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magz
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19 Apr 2021, 3:55 am

It's today!
https://arstechnica.com/science/2021/04 ... st-flight/
I'm excited to learn how it goes!


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aquafelix
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19 Apr 2021, 4:04 am

Cool! Big space nerd here. I Knew the were going to test the mars-copter, but didn't realise it was today. I suspect it will work as planned, but I guess you never actually know when something is a first attempt.



magz
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19 Apr 2021, 5:53 am

They did it! :D


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aquafelix
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19 Apr 2021, 6:24 am

It worked! I was cool watching it on the live feed. Thanks for reminding me to watch this magz.



magz
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19 Apr 2021, 6:27 am

It's so pleasant to witness a more cheerful chapter of the History happening :)


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Gaffer Gragz
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19 Apr 2021, 6:28 am

lol cool, I was so terrified that the thin atmosphere would produce turbulence cavities.
And the rotation speed of the blades, even small fragments sucked up hitting at shallow angle ieew
have they attached sound yet? omg I need to see this lol



Last edited by Gaffer Gragz on 19 Apr 2021, 6:33 am, edited 1 time in total.

Gaffer Gragz
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19 Apr 2021, 6:29 am

magz wrote:
It's so pleasant to witness a more cheerful chapter of the History happening :)


I agree



naturalplastic
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19 Apr 2021, 8:57 am

Awesome.

The air at the surface of Mars is as thin as that of the Earth at an altitude of 105 thousand feet (20 miles).

But gravity (and thus wieght) is less. But it flew!

Maybe they can do the same for Venus.

Venus is the opposite. It has a denser atmosphere than earth. So maybe they can have robot driven drone zeppilins cruise Venus. Airships that would not get off the ground on earth but would fly at high altitude on Venus. Trouble is that they couldnt use "hot air" balloons on Venus because the air temp at the surface is already 900 degrees.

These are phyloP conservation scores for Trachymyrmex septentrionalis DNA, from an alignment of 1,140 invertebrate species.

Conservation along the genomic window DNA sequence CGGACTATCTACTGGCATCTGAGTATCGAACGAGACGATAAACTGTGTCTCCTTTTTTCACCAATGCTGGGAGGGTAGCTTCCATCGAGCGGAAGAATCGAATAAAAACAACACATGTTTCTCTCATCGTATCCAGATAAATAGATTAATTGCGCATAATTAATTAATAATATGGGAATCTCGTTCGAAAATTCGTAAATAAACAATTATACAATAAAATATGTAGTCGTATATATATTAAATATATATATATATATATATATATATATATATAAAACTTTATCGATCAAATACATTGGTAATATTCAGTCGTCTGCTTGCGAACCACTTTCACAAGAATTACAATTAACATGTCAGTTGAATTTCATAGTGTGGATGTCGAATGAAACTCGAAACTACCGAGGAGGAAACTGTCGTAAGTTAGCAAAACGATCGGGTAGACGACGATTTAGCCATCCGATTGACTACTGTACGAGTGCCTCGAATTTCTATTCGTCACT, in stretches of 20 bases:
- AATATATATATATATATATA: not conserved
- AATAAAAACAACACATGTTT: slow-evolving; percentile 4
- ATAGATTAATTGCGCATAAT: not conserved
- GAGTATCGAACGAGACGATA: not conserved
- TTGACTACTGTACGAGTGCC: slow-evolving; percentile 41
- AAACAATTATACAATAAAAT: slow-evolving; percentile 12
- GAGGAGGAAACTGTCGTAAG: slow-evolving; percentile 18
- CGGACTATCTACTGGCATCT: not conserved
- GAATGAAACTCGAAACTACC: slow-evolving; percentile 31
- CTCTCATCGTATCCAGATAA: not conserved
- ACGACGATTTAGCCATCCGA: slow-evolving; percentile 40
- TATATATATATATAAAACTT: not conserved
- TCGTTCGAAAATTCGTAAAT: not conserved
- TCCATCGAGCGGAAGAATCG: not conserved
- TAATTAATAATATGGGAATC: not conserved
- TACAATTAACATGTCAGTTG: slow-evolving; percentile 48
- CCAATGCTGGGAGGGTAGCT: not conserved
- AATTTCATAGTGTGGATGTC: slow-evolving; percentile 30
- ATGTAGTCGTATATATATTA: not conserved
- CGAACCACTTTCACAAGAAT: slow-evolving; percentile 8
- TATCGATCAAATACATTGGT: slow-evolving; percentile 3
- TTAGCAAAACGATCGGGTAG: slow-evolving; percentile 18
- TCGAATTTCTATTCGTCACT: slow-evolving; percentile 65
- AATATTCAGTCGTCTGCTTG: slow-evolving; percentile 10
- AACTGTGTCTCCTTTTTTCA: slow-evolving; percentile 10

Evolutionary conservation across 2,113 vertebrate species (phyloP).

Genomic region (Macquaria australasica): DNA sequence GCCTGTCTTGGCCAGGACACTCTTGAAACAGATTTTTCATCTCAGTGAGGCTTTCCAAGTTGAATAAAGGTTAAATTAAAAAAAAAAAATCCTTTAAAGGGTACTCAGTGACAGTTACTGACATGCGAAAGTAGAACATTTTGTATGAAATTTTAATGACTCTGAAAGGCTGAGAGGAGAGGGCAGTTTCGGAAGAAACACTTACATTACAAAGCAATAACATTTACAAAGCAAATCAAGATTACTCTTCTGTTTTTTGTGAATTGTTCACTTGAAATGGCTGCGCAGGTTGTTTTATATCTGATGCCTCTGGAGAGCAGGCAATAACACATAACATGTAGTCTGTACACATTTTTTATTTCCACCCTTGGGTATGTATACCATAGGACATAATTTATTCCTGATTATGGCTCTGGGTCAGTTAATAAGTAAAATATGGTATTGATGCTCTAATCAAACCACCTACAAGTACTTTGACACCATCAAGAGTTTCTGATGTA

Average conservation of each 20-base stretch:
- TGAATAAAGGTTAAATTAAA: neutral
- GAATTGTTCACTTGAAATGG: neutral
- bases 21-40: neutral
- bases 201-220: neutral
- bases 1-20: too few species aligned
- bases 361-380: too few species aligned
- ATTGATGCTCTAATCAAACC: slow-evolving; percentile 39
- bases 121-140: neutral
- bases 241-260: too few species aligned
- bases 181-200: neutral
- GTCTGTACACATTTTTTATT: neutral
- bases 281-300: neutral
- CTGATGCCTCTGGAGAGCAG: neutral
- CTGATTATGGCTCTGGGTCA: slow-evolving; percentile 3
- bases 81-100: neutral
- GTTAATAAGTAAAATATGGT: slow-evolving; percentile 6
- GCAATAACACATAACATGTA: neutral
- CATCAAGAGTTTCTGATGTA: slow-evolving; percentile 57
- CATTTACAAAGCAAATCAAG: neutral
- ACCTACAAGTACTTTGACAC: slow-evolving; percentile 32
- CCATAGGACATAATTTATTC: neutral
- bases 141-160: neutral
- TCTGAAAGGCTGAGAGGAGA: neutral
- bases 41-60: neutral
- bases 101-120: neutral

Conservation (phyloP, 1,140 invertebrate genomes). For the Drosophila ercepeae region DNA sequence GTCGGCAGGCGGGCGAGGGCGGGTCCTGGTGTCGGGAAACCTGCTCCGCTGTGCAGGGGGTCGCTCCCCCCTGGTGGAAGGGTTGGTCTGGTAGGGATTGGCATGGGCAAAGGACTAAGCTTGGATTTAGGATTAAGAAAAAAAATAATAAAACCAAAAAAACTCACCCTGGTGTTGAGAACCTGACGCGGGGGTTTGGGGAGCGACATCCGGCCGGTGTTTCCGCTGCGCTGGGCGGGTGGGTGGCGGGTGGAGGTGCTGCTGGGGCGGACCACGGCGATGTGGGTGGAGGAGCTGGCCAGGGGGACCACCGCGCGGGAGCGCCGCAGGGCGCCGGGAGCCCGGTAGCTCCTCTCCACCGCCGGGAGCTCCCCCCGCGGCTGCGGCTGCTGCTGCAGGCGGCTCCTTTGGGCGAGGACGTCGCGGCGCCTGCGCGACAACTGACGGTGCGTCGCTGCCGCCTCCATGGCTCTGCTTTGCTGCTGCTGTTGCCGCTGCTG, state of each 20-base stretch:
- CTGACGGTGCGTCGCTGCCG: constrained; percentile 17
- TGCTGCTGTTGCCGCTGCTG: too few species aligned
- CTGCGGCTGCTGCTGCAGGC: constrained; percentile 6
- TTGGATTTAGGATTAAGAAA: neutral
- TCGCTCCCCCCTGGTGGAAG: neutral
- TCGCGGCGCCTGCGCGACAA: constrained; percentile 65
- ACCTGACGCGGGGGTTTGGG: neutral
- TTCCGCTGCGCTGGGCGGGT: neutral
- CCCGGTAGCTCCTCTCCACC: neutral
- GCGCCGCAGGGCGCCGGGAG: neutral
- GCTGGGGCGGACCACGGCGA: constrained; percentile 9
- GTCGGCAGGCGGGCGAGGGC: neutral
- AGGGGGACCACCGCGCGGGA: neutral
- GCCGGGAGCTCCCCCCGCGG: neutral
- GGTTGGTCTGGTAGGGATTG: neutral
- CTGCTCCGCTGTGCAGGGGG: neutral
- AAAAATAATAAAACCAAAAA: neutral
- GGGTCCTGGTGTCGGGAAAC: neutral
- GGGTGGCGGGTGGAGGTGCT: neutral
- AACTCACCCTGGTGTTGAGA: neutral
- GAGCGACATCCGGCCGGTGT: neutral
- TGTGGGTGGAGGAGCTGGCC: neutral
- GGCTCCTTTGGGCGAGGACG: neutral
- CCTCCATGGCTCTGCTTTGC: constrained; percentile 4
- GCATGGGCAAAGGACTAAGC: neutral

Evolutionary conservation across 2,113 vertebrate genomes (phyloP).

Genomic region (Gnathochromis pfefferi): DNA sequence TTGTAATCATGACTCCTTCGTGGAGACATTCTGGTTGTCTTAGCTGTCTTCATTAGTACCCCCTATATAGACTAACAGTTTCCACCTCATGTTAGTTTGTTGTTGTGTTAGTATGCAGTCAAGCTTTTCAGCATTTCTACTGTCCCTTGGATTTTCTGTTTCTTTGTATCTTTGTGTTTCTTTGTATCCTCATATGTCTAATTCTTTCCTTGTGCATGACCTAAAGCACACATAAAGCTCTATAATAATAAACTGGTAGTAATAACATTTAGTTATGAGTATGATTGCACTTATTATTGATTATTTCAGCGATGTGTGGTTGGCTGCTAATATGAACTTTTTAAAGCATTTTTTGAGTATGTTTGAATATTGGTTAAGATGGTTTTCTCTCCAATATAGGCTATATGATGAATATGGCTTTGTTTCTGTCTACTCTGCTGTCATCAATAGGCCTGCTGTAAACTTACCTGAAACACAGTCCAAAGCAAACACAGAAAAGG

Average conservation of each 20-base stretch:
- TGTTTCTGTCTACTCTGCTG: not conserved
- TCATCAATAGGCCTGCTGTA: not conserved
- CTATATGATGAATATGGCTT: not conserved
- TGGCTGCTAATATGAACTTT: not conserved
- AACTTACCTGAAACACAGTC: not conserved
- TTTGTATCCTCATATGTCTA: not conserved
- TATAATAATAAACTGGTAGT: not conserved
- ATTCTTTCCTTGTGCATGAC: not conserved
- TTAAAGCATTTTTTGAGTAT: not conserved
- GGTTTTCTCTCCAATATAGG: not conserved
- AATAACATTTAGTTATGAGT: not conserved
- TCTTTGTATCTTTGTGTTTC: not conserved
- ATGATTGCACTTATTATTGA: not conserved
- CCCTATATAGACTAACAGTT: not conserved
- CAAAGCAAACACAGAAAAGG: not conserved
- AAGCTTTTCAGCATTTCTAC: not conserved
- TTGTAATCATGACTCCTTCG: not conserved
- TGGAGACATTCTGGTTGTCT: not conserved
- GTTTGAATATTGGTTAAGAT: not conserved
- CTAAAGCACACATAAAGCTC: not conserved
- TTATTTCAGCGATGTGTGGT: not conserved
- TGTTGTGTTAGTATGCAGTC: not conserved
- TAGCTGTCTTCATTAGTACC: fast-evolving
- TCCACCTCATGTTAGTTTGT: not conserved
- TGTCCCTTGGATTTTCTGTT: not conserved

magz
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19 Apr 2021, 9:11 am

naturalplastic wrote:
Awesome.

The air at the surface of Mars is as thin as that of the Earth at an altitude of 105 thousand feet (20 miles).

But gravity (and thus wieght) is less. But it flew!

Maybe they can do the same for Venus.

Venus is the opposite. It has a denser atmosphere than earth. So maybe they can have robot driven drone zeppilins cruise Venus. Airships that would not get off the ground on earth but would fly at high altitude on Venus. Trouble is that they couldnt use "hot air" balloons on Venus because the air temp at the surface is already 900 degrees.

For higher altitudes on Venus, zeppelins would be perfect. Nitrogen and oxygen are lifting gases in Venusian atmosphere so "hot air" wouldn't be necessary. However, they would be probably unable to ever land.
The challenges of Venus are high surface temperature and atmosphere acidity - quite unlike Mars where atmosphere thinness is the problem and robots need heating.


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kitesandtrainsandcats
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19 Apr 2021, 9:18 am

naturalplastic wrote:
robot driven drone zeppilins

Hmm ...
I dunno if they would fly on Venus, but I'd bet they sure would fly as a story idea!
:idea:


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kitesandtrainsandcats
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19 Apr 2021, 9:20 am

magz wrote:
It's so pleasant to witness a more cheerful chapter of the History happening :)

I'll second that motion. :D
And then I am compelled to say that I really like living in a time of such coolness - even if I'll probably never be flying a helicopter on Mars.
Simply that it has happened, that humanity has done it, is satisfying.


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19 Apr 2021, 12:46 pm

Thanks for this thread. I read when it was "supposed to fly" and didn't. I check the news again for a few days then gave up.
If I hadn't seen this post I would have missed it. I was amused at the remark that "it flew in autonomous mode and NASA didn't find out if it worked until 3 hours later". I am half way thru a book by one of the NASA mission control guys about his experience with the first moon landing and Apollo 13. He started out as a Airforce flyer and then worked for a small airplane manufacturer - he decided to re-up but the Airforce didn't need pilots at that time. He saw an ad in a pilot's magazine and tried out for the job. His early experience was very hands on, then he moved up to more of a manager role (which wasn't as fun to read about) but he was the guy in charge of the mission control team for the actual "one small step for man, one giant leap for mankind" first landing on the moon. They worked in shifts around the clock to he might have been bumped by one of the other guys at his level of management. Mission control did a LOT more than I originally thought.

Thanks again for the thread!


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